Tuesday, July 11, 2006
Riding Along On A Carousel
We've blogged before about the huge sums HM Revenue & Customs lose to fraud. One of the leakiest and most problematic areas is VAT.
VAT was invented by a Frenchman- wouldn't you know it- and imposed on Britain as a condition of joining the EU. Before that we had Purchase tax, which was a strightforward tax on the sale to the final consumer. On paper, VAT sounds very elegant: a sales tax ultimately paid by the consumer, but difficult to avoid because it is levied on all sales whether to consumers or businesses. Businesses just have to reclaim their own tax payments. Simple.
Er well...simple as long as nobody breaks the rules, that is. Unfortunately, from cash in the hand builders to international criminal gangs, more and more people are doing precisely that. In 2004-05, despite a much trumpeted compliance programme, the loss from fraud and errors was still put at £10bn, 13.5% of total VAT receipts.
The most spectacular and troublesome area is so-called Missing Trader (MTIC) and Carousel fraud.
These may sound quite complex and technical, but they're not. Missing trader fraud is where somebody imports stuff free of VAT, sells it in the UK with the VAT added, and then scarpers, pocketing the VAT. Usually the stuff comprises small high value items such as mobile phones or computer chips, and the buyers may be entirely legitimate firms who have absolutely no knowledge of the fraud.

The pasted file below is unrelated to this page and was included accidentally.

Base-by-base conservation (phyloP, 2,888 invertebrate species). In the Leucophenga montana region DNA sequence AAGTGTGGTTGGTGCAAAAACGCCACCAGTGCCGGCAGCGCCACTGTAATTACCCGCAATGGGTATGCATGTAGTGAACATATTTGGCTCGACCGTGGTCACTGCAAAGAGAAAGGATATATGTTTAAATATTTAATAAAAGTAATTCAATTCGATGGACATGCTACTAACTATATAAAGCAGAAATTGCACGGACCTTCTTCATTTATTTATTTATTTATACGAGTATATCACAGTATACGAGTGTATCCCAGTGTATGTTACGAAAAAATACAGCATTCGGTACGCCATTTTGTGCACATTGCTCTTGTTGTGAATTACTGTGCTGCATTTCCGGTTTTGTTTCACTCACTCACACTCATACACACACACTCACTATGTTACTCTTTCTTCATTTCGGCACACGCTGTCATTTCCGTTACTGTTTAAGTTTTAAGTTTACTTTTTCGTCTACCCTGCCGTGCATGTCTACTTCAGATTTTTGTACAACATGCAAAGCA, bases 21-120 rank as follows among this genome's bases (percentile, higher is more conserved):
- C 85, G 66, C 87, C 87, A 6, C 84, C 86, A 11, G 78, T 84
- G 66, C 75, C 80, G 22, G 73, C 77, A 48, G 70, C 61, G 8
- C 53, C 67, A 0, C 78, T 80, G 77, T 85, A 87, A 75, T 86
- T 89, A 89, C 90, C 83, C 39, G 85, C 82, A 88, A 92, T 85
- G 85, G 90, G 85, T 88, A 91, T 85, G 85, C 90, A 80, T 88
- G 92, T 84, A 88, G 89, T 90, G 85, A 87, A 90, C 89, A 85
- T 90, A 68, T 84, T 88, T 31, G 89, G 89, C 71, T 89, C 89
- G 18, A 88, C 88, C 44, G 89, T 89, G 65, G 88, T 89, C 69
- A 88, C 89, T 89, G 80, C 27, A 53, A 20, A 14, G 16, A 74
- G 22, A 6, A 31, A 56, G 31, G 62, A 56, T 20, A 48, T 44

Carousel fraud is a more sophisticated variant, where business A imports the phones VAT-free, sells them on with VAT added through a string of "buffers" to business B, who then exports them on to business C and reclaims the VAT from HMRC (exports being free of VAT). So HMRC have then lost out tweice. Business C might then export them back to business A, who then sells them to Business B, and so on.
Originally these frauds mainly involved intra-EU trade, driven by the fact that such trade is free of VAT. But now it involves trade with notorious scam zones such as Dubai and Russia. Indeed, so massive is this fraud it's skewing Britain's international trade figures, pushing up exports to Dubai by as much as £500m in one month alone: the Office for National Statistics is frantically trying to wrap its head round the problem.
Last year, HMRC claimed they were getting on top of things, with MTIC losses down to £1.12-1.9bn in 2004-05, and one or two high profile prosecutions. But today we learn that losses are back up to £5bn, and the EU is about to grant HMRC emergency powers to abandon all that charge and reclaim business on mobile phones and computer chips. In future, for those items they will levy all the tax just once at the point of final sale.
It used to be called Purchase Tax.
Posted by Mike D at 2:56 pm